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Mandela: Book of condolence opened in Sheffield

Nelson Mandela

Nelson Mandela

A book of condolence was opened at the Town Hall as Sheffield paid tribute today to Nelson Mandela.

Sheffield was the first city in Yorkshire to give the former South African president the freedom of the city in February 1993.

Councillors and members of the public queued up to sign the book today while the flag above the building flew at half mast.

Council leader Julie Dore was the first to express her feelings and recalled the city’s leading role in the anti-apartheid campaign of the 1970s and 80s.

“We are mourning the loss of a truly inspirational leader. Nelson Mandela was a fighter for democracy and fairness, a man who showed humility, compassion and humanity to others,” she said.

“He brought democracy to his own South Africa, championing peace and tolerance and his actions touched people around the world. He truly was a legend in our lifetime.

“Our thoughts are with the Mandela family at this sad time. His passing fills us with a deep and overwhelming loss, but his legacy will live on forever.”

Paul Blomfield, now MP for Sheffield Central, campaigned for Mandela’s release from prison and set up and ran the Anti-Apartheid Movement in Sheffield in the 1970s.

He served on the movement’s National Executive for 16 years and secretly visited South Africa on a trip organised by the ANC after the Soweto uprising in 1976.

He said: “This is a moment to celebrate an extraordinary life. Mandela’s legacy is not his words, although he used them exceptionally, but by his actions.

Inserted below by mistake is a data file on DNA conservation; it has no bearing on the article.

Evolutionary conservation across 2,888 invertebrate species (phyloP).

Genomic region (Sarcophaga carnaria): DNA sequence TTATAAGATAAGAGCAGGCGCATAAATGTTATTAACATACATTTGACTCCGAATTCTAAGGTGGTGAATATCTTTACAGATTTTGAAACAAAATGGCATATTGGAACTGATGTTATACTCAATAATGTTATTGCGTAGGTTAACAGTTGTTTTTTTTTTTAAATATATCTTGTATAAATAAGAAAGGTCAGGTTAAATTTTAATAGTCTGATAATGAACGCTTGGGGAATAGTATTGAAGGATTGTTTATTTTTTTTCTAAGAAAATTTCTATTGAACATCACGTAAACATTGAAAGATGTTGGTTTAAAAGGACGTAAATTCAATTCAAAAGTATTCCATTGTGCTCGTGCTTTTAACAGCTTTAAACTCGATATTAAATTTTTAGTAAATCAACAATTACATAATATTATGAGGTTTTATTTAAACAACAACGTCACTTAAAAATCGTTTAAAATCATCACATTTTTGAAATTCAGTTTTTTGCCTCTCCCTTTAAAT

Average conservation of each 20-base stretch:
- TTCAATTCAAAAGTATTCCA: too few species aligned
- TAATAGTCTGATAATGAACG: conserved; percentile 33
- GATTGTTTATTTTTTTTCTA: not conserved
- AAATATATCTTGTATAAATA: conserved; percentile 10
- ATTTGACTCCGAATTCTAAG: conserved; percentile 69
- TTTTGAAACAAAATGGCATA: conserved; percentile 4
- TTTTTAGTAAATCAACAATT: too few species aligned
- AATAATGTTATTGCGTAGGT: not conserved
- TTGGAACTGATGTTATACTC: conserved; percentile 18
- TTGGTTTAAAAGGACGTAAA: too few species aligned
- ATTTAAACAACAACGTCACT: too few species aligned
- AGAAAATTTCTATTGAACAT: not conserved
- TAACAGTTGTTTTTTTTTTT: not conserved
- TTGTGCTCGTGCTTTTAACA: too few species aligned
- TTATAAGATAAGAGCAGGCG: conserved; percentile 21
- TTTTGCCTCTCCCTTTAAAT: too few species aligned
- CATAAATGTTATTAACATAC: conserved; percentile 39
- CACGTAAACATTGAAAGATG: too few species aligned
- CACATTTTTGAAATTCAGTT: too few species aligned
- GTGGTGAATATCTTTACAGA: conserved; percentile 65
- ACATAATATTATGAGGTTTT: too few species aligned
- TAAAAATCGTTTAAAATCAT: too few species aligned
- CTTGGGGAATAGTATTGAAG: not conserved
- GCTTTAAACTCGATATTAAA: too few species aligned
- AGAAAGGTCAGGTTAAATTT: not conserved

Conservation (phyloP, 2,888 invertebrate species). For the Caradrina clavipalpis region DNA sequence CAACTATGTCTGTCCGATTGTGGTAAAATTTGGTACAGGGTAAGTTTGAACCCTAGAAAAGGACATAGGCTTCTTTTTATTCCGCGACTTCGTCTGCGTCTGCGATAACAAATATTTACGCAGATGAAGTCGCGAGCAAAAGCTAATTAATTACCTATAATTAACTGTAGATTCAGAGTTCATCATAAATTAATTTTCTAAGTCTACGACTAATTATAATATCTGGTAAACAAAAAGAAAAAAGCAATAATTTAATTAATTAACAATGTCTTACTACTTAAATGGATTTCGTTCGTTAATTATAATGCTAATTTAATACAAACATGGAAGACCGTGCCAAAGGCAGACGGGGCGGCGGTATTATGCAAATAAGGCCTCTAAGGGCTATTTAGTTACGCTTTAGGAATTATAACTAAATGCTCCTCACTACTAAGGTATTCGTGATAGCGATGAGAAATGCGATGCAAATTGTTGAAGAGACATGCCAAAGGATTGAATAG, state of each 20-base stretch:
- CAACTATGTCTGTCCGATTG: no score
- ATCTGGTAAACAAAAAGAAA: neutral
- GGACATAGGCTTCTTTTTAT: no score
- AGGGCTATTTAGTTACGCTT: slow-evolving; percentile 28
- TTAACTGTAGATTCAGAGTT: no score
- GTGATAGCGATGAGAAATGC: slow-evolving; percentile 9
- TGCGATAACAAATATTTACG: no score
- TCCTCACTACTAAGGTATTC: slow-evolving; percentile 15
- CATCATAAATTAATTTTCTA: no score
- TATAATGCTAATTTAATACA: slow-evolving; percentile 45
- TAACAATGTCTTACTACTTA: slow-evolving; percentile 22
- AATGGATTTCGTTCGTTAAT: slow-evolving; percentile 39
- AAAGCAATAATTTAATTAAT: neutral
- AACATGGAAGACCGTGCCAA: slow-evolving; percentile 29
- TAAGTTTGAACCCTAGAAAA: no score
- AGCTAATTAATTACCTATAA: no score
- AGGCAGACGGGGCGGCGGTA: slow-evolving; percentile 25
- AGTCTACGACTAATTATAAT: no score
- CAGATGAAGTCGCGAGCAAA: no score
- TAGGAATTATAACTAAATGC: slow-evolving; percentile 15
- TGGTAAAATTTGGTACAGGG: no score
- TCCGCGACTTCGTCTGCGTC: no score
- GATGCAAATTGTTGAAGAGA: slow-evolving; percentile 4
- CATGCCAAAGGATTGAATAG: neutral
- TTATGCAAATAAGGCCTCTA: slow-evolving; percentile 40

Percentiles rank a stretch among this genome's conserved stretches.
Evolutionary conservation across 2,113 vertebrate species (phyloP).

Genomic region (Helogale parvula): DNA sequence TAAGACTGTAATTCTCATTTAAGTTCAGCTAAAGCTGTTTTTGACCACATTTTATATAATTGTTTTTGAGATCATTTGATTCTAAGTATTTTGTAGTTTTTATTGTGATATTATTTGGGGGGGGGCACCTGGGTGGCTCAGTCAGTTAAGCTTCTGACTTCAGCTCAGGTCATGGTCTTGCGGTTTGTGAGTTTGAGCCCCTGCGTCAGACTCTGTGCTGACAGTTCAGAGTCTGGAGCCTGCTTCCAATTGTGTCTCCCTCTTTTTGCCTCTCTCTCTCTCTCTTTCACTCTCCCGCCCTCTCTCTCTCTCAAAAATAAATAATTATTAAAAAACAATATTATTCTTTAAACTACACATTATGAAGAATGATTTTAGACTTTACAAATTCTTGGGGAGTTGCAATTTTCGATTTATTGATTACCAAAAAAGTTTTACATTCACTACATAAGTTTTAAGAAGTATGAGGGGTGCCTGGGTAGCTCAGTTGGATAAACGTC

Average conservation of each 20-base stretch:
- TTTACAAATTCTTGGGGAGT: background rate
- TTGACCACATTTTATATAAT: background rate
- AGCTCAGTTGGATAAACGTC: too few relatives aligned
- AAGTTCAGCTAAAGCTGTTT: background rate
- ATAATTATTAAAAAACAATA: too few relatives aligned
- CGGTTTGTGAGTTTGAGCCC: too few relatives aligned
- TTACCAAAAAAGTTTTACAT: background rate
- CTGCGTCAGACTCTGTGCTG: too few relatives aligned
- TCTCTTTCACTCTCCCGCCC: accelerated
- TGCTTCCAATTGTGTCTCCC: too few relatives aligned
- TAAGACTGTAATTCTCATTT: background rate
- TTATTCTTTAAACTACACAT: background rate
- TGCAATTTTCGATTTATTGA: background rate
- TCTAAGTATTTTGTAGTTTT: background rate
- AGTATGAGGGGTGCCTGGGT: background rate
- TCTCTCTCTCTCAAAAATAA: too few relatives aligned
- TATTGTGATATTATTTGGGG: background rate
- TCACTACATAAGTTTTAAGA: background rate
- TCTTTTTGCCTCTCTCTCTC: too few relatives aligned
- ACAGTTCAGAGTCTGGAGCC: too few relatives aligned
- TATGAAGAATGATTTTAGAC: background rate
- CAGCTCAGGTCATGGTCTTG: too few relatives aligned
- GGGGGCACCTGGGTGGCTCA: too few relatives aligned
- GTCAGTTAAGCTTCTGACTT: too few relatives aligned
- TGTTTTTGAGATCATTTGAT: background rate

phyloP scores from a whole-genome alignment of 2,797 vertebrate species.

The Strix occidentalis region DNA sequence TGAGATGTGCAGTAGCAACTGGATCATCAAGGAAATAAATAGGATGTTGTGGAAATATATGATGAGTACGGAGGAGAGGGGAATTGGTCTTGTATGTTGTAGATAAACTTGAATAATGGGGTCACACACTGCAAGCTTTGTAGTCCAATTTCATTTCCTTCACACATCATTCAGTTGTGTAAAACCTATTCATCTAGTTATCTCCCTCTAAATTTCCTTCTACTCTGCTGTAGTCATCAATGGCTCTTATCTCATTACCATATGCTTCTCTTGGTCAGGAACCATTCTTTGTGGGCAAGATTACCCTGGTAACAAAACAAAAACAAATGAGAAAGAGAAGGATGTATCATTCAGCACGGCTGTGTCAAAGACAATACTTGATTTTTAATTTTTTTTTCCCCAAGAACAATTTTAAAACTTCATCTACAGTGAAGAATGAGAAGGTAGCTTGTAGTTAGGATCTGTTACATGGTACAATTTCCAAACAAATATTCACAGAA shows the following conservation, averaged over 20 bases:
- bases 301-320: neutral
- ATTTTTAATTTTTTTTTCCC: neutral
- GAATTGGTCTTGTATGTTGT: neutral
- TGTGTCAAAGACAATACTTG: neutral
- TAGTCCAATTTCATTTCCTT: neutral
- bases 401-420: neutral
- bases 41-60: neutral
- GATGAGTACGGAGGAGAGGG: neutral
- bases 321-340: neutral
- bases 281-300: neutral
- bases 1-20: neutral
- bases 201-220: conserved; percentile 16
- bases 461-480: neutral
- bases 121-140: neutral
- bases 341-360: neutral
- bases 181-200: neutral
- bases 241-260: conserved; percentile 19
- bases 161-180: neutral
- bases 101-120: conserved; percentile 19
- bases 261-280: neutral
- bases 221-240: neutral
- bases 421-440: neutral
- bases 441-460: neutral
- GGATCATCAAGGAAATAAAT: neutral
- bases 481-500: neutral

“And that should be the measure of our response to his passing. Not by our eulogies, but by how we learn the lessons of his life. Here in the UK, and in countries around the world, Mandela’s life is a reminder of how we should approach the challenges we face.

“At the heart of all the tributes is the message of reconciliation. Let’s remember, apartheid was a system in which the tiny white minority separated and brutalised the majority of South Africans because of the colour of their skin. Mandela could have led a revolution which simply turned the tables. But he didn’t. Instead of revenge, he sought reconciliation.”

Mr Blomfield said thousands of ordinary Sheffielders were part of the campaign against apartheid.

“They protested outside banks and shops that supported the regime economically, campaigning for the sporting and cultural boycott of white South Africa and pressing our Government for action.

“Sheffield Council played a leading role too, co-ordinating action by local authorities across the UK. The defeat of apartheid should give us confidence in the power of popular action to bring change and justice.”

Former Home Secretary David Blunkett said he had been privileged to meet Nelson Mandela three times.

He said: “This is a moment for celebrating a wonderful life, for taking inspiration from someone who was a true leader, but also a man who understood leadership was about engagement, about persuasion and - in the end - about that messy

business of compromise.

“Nelson Mandela has to be the most outstanding figure in politics in the 20th century, because against all the odds he managed to lead a nation from division and apartheid into democracy and cohesion.

“In assessing his life it is to be hoped that all those commenting will be able to draw the conclusion that democratic politics always trumps any alternative, and that action and engagement always trumps cynism and despair.”

 

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